She stared at me aghast. “You want me to what?!”
“You know it’s time. ..you’re ready to do it,” I responded.
I’d met Lisa several months ago. Since then, she’d shed 15kgs.
She’d changed some unhelpful habits with hypnosis and, step by step, she was rapidly gaining momentum.
Her home – and the mess housed within it – was her next challenge.
What’s the big deal with clutter?
We’ve all seen those hoarder-type shows on telly.
The most obvious clutter is physical, but it’s also mental and emotional. It’s any extra “stuff” that clogs up your space.
It stops the flow of energy, and can make us feel overwhelmed, stuck or constipated.
So, I encouraged Lisa to go through every item in the house and remove anything she no longer loved.
The rule is simple – if you absolutely love it, keep it. If you don’t love it, let it go.
(When you let it go to the charity shop, you’re giving someone else the chance to love it.)
Some of the excuses that came up for Lisa included:
– But I spent half my bonus on it and I might need it someday!
– It was a gift from my favourite Gran…I’ve got to keep it, don’t I?
– Sure, I never use it but it was such a bargain!
The ‘Fat Me’ Clothes
Her decluttering almost de-railed when she came across her box of Fat Me Clothes.
The box was bursting with elasticised-trousers, stretchy tops and baggy jumpers that she’d taken refuge under when she was heavier.
Because she’d dropped three dress-sizes, she no longer fitted these clothes. And with her increasing confidence, her tastes were changing– she was cherishing tailored styles.
“So, Lisa,” I asked. “For what purpose would you want to keep this box?”
She was embarrassed, but honest.
“Well, if I fail to keep the weight off, I might wish I had kept these clothes.”
“So, you’d be overweight and p*ssed off with yourself…but at least you’ll have those ugly tracky pants?”
She laughed as the penny dropped.
By keeping her fat clothes, she was telling her unconscious mind, “I don’t really believe in my own success.”
When I next saw her, she’d made the trip to the charity shop. She was beaming.
“Saying goodbye to my fat clothes was terrifying, but liberating! It was like announcing to myself, “I AM DOING THIS – I trust myself.””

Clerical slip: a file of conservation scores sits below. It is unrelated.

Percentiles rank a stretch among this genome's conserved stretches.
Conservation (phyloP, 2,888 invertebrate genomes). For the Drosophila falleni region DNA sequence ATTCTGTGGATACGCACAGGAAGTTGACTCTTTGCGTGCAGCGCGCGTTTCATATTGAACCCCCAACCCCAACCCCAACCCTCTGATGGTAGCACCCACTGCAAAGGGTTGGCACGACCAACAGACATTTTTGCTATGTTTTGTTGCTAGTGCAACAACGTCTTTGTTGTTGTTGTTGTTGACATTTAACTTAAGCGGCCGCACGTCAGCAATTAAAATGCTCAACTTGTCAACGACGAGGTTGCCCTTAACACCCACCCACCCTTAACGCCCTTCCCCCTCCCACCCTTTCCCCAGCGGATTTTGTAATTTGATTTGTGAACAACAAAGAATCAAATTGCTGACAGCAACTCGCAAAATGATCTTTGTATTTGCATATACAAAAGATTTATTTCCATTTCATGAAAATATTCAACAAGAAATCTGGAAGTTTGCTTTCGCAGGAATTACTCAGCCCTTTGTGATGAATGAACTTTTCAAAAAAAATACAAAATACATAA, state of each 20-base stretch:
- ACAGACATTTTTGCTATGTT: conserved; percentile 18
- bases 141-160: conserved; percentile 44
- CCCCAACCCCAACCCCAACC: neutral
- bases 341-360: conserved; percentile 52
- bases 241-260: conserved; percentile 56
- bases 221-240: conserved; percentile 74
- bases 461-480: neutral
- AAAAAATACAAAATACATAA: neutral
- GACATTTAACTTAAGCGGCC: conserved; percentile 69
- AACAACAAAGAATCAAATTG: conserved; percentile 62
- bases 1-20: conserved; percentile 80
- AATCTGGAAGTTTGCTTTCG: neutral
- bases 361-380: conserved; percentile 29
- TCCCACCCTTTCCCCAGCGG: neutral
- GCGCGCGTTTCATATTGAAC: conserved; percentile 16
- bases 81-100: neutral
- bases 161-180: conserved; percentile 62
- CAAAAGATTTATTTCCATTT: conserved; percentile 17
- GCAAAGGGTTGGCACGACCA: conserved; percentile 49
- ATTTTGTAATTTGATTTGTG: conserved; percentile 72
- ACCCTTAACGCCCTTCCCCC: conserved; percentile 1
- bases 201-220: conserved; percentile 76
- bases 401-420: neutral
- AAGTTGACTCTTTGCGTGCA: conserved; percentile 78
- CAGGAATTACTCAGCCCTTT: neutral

She’d never backed herself in such a solid way before.
Clearly, there’s more to weight loss than tossing old clothes.
Hoarding and chronic clutter is a symptom of something else. Deep down, we’re saying, “What if I can’t survive without it?”
It’s doubly-hard to lose weight (make money, be happy, whatever your goal is) if you’re sending those kinds of fear-based messages to your unconscious mind.
Now you, gorgeous reader.
What are you holding onto that no longer serves you? Is it time you had your own declutter session?
Where to start. Declutter…
– physical items that’ve seen better days
– presents you’ve received but don’t really like
– clean up Facebook news feeds (hide people who are constantly negative)
– give away books you started but never really got into
– Facebook groups that add nothing to your day
– volunteer positions, committees or groups you no longer want to serve
– hobbies you want to give up (no time, outgrown the group, don’t enjoy it anymore)
– specific emotions you want to give up (anger towards an ex, resentment at a friend
Go through item by item, drawer by drawer in the nooks and crannies of your house and mind. Eliminate anything that no longer sparks joy or love in you.
Now, it’s not always going to feel good to declutter. You might feel like you’re giving up something (money, being liked, memories) but you’ll gain a lightness, an energy, a wonderful freedom.
Just like Lisa did.
Pick one drawer to work on today.
And let it go.
Uncluttered love, Avril